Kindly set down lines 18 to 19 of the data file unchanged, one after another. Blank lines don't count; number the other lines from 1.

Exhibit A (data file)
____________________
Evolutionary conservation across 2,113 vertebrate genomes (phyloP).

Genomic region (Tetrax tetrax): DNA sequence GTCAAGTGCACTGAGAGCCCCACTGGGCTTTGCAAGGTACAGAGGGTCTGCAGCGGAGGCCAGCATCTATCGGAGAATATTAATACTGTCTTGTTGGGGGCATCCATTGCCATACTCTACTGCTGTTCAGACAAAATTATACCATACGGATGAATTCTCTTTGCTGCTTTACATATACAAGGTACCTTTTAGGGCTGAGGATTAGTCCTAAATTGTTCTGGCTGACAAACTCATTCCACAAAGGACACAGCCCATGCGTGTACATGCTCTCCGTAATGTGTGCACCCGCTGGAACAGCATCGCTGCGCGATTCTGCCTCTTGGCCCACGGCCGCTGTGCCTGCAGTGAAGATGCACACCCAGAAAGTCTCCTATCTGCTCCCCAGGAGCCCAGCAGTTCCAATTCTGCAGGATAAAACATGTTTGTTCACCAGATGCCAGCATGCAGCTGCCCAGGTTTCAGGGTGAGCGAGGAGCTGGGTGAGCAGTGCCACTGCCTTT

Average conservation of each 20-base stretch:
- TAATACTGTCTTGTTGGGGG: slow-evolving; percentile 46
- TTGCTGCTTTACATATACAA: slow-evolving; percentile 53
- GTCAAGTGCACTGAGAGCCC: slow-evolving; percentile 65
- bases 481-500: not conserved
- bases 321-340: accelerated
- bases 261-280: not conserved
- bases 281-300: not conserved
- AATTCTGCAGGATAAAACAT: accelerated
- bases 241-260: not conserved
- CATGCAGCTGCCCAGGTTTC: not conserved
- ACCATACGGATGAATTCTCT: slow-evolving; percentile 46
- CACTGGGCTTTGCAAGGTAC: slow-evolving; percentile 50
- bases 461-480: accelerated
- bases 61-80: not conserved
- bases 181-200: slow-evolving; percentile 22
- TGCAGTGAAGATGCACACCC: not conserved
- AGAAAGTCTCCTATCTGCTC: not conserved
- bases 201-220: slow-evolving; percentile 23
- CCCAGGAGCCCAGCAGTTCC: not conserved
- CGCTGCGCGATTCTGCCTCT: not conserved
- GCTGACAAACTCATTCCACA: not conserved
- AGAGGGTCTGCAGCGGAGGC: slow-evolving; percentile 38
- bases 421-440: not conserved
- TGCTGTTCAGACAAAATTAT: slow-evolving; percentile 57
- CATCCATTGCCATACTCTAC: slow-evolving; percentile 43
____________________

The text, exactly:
- bases 181-200: slow-evolving; percentile 22
- TGCAGTGAAGATGCACACCC: not conserved